Attorney Fees And Equal Treatment For Plaintiffs And Defendants
Professor Mark Lemley and his team at Durie Tangri LLP are noted for filing an appeal for Netflix for an en banc hearing by the Federal Circuit. Dennis Crouch of Patently-O blogs:
This case involves a classic “improvement patent” scenario. Nick Gross was a longtime Netflix user when he came-up with the idea that the service should provide additional user notifications — such as when the movie queue runs dry. Just before filing suit, Gross and partners formed Media Queue as a holding company. Media Queue then sued Netflix, Blockbuster, and others for patent infringement. Nick is also a patent attorney and a nice guy. We met at a conference last spring.
After construing the claims, the district court dismissed the case based on its summary judgment finding of non-infringement. The court, however, refused to award attorney-fees to the defendants because the case was not entirely frivolous or filed in bad faith. Media Queue has appealed the summary judgment. However, the more interesting aspect of the case is the counter-appeal by Netflix asking the Federal Circuit for an en banc hearing to on the issue of when a court may find an “exceptional case” and award attorney fees to the prevailing party. In particular, Netflix argues that the current law of attorney-fee awards is imbalanced in favor of the plaintiff-patentee.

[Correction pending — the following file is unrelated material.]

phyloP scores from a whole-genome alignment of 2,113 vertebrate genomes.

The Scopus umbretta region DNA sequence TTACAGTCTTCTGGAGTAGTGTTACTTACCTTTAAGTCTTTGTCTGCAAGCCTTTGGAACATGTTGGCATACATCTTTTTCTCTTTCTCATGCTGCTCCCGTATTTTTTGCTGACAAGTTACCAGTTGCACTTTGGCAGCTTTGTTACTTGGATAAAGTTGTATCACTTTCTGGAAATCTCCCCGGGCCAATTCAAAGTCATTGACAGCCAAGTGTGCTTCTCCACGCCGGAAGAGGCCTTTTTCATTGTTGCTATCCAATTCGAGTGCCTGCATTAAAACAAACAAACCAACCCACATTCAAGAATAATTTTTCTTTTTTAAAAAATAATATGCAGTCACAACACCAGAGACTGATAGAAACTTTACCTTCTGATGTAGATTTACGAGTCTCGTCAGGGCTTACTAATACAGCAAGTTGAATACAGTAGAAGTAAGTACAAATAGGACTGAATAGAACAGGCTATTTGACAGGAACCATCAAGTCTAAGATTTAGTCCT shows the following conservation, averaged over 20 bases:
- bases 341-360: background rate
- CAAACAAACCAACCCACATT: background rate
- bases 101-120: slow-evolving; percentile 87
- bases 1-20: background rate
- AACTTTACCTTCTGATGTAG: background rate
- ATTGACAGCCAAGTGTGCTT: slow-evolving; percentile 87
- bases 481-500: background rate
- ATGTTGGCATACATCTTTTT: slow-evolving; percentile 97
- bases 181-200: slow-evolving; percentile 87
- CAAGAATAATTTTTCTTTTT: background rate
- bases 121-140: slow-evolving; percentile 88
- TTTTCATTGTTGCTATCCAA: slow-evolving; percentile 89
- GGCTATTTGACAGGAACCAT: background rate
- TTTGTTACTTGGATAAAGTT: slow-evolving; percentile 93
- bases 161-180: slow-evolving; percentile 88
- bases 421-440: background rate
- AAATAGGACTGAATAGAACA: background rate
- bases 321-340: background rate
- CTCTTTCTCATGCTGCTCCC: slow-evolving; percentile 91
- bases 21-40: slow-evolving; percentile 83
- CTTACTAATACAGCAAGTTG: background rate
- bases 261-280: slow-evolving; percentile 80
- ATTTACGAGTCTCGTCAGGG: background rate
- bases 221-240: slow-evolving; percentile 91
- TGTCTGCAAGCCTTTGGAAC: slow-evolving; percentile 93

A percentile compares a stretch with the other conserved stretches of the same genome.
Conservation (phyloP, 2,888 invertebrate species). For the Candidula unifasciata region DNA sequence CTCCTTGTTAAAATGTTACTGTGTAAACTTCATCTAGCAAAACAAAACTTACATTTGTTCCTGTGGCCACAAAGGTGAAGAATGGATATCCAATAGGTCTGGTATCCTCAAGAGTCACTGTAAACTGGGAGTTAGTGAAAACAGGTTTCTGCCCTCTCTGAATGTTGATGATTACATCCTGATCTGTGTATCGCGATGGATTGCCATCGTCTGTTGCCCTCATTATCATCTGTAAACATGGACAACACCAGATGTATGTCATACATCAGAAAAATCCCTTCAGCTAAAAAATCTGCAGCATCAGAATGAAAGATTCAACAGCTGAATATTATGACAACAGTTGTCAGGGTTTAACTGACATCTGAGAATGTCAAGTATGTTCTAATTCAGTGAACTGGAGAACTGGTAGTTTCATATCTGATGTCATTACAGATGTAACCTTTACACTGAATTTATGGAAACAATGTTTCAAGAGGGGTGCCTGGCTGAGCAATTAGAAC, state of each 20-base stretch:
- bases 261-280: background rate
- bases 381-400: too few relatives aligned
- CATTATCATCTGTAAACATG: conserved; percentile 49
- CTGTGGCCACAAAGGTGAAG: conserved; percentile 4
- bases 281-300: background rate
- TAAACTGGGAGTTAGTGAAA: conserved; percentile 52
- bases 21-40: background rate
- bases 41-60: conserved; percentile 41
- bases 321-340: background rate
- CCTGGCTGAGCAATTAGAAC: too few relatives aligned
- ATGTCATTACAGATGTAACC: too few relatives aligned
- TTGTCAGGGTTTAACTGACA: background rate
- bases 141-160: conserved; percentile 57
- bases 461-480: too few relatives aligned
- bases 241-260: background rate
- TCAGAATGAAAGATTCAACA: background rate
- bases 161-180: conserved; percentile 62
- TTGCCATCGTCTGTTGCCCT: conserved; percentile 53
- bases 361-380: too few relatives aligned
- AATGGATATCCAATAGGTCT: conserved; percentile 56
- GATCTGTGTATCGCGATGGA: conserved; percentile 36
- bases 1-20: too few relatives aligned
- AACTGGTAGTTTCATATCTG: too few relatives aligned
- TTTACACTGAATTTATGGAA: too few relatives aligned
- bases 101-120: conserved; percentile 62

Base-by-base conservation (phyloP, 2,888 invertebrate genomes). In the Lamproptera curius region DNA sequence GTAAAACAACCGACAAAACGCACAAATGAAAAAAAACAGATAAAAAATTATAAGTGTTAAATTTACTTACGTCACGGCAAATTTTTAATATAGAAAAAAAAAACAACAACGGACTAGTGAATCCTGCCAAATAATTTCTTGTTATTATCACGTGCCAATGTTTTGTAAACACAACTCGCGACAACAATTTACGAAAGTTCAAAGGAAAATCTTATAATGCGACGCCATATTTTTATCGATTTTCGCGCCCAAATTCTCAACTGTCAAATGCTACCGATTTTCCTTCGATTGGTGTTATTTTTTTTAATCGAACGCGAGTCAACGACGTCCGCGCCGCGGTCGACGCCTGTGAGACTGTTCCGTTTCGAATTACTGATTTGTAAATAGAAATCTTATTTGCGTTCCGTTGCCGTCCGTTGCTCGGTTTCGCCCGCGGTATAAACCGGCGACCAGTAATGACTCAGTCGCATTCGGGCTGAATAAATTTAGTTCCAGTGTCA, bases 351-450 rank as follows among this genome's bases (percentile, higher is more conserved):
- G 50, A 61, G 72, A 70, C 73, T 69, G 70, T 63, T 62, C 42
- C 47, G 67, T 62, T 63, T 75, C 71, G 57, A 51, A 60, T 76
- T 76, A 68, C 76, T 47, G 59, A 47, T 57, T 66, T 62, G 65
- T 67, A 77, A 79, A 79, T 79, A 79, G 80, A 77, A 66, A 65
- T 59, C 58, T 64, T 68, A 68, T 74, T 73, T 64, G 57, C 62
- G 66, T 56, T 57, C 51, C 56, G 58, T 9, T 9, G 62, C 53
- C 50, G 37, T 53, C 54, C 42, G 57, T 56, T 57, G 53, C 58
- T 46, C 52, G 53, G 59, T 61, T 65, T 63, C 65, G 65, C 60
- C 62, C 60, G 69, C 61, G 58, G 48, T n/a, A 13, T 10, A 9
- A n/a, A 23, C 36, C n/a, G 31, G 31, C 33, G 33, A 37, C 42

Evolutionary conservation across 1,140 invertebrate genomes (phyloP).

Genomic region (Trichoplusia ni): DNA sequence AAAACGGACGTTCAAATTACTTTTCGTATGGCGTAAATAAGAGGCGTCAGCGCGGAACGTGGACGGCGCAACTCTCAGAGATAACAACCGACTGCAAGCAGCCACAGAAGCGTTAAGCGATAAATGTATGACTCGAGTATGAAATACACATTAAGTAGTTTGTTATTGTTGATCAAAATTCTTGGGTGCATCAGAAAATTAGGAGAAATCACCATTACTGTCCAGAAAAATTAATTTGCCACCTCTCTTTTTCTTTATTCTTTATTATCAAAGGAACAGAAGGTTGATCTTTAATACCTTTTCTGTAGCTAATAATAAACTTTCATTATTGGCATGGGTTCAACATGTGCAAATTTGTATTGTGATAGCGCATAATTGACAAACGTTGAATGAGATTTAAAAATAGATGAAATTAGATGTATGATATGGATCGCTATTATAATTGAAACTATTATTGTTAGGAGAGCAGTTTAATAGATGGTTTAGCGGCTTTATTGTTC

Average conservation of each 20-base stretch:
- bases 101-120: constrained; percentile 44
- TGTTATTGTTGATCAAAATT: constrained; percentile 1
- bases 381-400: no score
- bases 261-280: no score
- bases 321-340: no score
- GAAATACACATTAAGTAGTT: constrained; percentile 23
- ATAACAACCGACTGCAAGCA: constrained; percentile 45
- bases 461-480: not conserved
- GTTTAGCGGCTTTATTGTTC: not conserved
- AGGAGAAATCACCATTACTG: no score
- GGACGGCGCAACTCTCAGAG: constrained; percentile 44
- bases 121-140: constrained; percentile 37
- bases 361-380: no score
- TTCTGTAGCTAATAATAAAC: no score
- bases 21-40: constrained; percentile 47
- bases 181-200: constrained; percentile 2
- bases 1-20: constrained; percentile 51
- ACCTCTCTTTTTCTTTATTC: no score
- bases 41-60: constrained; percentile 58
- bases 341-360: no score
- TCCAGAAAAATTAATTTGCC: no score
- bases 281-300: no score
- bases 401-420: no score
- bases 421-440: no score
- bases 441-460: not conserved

The appeal is filed by Mark Lemley’s team at Durie Tangri. Amazon, Facebook, Microsoft, Oracle, Toyota, and others “frequent defendants” have filed briefs supporting en banc hearing.